Judge Rejects Oklahoma's Ban on Gay Marriage
But no marriages will take place before appeal
By John Johnson,  Newser Staff
Posted Jan 14, 2014 4:50 PM CST
In this Oct. 10, 2013, photo, Sharon Baldwin, left, and Mary Bishop speak at East Central University in Ada, Okla. They are among the plaintiffs challenging Oklahoma's ban on gay marriage.   (AP Photo/Eric Turner)

(Newser) – Another win for gay marriage, this time in Oklahoma. A federal judge today declared that the state's 10-year-old ban on same-sex marriage is unconstitutional, reports the Tulsa World. But don't expect any rushes to the altar: The judge stayed his ruling pending appeal, and thus no marriages can take place until the matter is definitively settled in court. A federal judge issued a similar decision recently in Utah, though in that state, about 1,300 couples who married before the Supreme Court issued a stay are now in legal limbo.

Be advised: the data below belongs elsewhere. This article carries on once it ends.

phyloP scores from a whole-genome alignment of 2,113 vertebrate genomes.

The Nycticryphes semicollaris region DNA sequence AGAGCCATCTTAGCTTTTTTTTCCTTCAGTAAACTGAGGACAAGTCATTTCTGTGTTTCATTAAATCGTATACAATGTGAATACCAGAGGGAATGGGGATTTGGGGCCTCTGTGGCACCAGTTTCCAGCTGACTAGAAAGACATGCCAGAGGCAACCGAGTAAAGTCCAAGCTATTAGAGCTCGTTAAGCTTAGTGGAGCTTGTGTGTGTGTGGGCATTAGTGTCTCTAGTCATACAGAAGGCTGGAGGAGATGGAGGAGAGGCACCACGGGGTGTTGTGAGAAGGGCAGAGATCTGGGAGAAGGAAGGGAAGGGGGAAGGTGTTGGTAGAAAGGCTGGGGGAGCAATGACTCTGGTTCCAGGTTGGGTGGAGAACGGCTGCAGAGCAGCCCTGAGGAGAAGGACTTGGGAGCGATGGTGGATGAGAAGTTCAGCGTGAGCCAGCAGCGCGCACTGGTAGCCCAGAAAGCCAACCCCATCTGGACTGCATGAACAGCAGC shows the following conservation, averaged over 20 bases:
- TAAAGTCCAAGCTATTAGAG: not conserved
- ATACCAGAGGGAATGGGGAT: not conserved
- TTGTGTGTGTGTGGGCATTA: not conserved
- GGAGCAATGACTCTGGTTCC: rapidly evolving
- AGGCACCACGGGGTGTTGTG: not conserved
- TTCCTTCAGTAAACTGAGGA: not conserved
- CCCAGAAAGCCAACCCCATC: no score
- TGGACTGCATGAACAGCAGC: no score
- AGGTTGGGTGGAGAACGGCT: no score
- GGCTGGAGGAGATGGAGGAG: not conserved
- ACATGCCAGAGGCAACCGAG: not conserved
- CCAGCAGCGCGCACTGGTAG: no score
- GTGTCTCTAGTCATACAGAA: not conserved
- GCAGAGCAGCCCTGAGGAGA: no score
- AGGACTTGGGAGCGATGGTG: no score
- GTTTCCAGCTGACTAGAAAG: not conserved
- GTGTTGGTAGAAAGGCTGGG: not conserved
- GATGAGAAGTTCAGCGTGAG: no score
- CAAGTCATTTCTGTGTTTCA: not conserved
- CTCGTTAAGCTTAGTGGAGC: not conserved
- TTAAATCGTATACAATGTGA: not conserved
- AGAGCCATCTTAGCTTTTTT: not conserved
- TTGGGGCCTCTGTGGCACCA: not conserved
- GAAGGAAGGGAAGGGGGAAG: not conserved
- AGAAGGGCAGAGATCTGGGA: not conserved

“Judge (Terence) Kern has come to the conclusion that so many have before him—that the fundamental equality of lesbian and gay couples is guaranteed by the United States Constitution," says Human Rights Campaign chief Chad Griffin. Two gay couples sued in 2004 for the right to marry after state voters approved a constitutional amendment declaring that marriage had to be between a man and a woman. (The news isn't as bright for gay-rights supporters in Nigeria.)
 

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